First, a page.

The 1957 law also required the registration of lobbyist and the maintenance of a registry by the Secretariats of both chambers of Congress and the Commission on Appointments.

Expert Says

There are professions that conduct direct lobbying: law offices, PR agencies, lobby firms (or public affairs or stakeholders for some) trade associations, consulting groups and people’s organizations. Though the latter is still debatable. Business chambers, people’s organization, PR agencies, consulting groups and lobby firms, usually do indirect lobbying. 

Our experience for the last eight years show that the aforementioned professions have not registered. A check with the Registry under R.A. No. 1827 shows a very limited list, yet the law has been in our statute books since the 1950s. 

Why is this the case? Interest groups do not register because of the following reasons:

  • they do not know there is a 1950’s law regulating lobbying; 
  • Congress and regulatory bodies do not require nor do they issue identification cards; 
  • big law offices get away with it so why would small firms and people’s organization register; 
  • the requirements to register under RA 1827 are ludicrous; and 
  • the Secretariat of the Senate merely receives the action of the HOR but does not act on it because according to them there is R.A. 1827 but has no IRR.

HN 1199 is a step in the right direction because instead of R.A.1827, it adopts the principle of disclosure and makes registration a lot easier. It is simple and provides a clear demarcation on “lobbying activity.” The operative term that regulates the profession is the activity itself.

The process of registration is not cumbersome and straightforward. Imagine submitting one’s birth certificate, barangay clearance, police clearance and NBI clearance, among others to register. That is what we had to undergo when we filed before the HOR.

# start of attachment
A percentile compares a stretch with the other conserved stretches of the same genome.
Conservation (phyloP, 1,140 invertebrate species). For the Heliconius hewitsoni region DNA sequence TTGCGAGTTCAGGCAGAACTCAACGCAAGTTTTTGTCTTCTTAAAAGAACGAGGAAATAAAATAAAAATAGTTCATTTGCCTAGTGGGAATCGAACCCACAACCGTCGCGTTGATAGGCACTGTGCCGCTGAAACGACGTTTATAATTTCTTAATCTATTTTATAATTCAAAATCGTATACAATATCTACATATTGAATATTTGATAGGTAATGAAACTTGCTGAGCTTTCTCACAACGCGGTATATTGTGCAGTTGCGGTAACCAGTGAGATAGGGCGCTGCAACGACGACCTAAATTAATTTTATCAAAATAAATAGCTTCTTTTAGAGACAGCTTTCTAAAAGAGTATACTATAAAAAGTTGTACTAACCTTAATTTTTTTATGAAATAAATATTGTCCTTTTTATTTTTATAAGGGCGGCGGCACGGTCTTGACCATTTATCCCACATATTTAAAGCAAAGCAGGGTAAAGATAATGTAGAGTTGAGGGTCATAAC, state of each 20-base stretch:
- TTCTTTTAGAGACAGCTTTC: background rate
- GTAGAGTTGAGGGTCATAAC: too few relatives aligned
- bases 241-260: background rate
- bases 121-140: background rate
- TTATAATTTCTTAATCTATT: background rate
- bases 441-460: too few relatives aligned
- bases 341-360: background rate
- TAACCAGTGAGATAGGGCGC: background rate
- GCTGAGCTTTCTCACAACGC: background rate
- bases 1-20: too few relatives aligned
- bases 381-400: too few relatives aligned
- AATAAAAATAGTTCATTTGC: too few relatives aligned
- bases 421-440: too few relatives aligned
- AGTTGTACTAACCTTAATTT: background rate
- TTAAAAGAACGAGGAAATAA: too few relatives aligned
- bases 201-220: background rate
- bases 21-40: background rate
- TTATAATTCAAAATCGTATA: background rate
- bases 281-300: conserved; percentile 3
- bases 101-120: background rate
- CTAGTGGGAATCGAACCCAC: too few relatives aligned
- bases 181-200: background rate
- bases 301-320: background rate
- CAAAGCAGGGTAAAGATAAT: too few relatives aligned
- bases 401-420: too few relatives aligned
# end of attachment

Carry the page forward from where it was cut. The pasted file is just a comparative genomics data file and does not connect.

It is a step towards the right direction because now we would be able to identify who is actually doing lobby work in Congress and regulatory agencies. More importantly, it prevents regulatory capture and conflict-of-interests. 

However, an issue that the measure has to address is that of ex-legislators or former cabinet secretaries, officials in the Executive Branch or local governments who, having completed their terms and because of the revolving door policy may now get into practicing law or doing lobby work? HN 1199 is quite silent on this issue. If the intent is to level the playing field, then shouldn’t they need to register and disclose or will putting a year’s ban cure the potential advantage?

On “lobbying defined,” we recommend the activity of shepherding legislation be included in the definition.

We further recommend the following:

  • upon registration a Lobbyist Identification Card be issued to the applicant good for a term of 3 years, renewable;
  • a copy of the SEC Registry be provided the Secretariat on a regular basis so they would know who are legitimate lobbying firms or lobbyists; and
  • for the Lobby Registry to appear online in the SEC website.

We support the original intent of the Teodoro measure to make the SEC as the repository of the Registry as well as the processing agency for the registration considering it is a neutral body than the secretariats of both chambers that have been entrusted under RA1827 since 1957, but have not enforced the law effectively to ensure disclosure and registration, made.